New York City: 10.27.16.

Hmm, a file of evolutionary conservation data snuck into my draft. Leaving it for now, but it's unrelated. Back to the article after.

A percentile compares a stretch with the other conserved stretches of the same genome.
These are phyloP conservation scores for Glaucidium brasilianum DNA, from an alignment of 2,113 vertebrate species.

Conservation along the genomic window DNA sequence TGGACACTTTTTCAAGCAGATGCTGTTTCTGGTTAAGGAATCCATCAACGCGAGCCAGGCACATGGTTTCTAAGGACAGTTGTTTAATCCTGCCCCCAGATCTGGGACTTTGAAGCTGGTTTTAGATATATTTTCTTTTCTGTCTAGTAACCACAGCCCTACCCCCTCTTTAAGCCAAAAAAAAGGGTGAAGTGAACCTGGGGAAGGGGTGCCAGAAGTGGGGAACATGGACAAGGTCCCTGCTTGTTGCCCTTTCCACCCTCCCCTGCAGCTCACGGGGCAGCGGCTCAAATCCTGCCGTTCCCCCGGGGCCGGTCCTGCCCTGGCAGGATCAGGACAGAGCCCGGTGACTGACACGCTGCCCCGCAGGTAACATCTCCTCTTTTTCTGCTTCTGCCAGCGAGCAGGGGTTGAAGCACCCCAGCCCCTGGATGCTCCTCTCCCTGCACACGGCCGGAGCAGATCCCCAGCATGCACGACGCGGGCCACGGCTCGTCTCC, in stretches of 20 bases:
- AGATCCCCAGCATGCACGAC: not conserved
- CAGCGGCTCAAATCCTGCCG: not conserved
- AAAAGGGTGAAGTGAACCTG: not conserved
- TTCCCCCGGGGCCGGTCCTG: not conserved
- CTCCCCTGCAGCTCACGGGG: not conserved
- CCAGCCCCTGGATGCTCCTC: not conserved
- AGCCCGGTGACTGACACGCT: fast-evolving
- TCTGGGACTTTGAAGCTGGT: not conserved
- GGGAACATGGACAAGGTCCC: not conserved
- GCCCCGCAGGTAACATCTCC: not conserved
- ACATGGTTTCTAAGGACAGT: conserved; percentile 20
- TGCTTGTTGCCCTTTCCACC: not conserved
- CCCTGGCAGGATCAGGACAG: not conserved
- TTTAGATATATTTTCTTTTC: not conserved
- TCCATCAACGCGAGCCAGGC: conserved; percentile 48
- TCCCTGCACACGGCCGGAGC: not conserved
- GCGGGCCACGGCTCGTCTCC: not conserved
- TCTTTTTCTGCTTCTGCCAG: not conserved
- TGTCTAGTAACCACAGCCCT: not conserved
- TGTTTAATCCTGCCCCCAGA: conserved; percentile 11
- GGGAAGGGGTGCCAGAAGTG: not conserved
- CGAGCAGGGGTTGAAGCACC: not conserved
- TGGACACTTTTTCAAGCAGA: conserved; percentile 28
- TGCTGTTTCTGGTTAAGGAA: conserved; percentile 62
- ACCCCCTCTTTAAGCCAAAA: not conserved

It was raining and you could feel it through your layers, the wet finding its way through so-called imperables, seeping up and under until your bones felt a chill. So let’s say that’s why the rain is for poets what hamburgers are for certain American filmmakers: A cipher to express the state of the world. Some claim joy from it others die after prolonged exposure. How could you help but not notice the way the rain substituted for certain emotions? We’d all just seen “Moonlight” after all. *Note: Go see it and hope that it’s raining. And maybe eat hamburger after. Yesterday, do you remember it? Colder still and with hollowing-out breezes. Yet, folks were walking up and down the streets of SoHo and talking about what Christmas presents to get their kids and their friends’s kids. It almost made the ads for holiday movies (be gone Halloween movies!) make sense. In hours, however, everything would change and with it come the rain, making us want to cry for reasons we could feasibly peg to affecting cultural moments. Or was it that the water that streaks down a face in a rainstorms is pure of emotional weight unless we give it the gravity of sadness?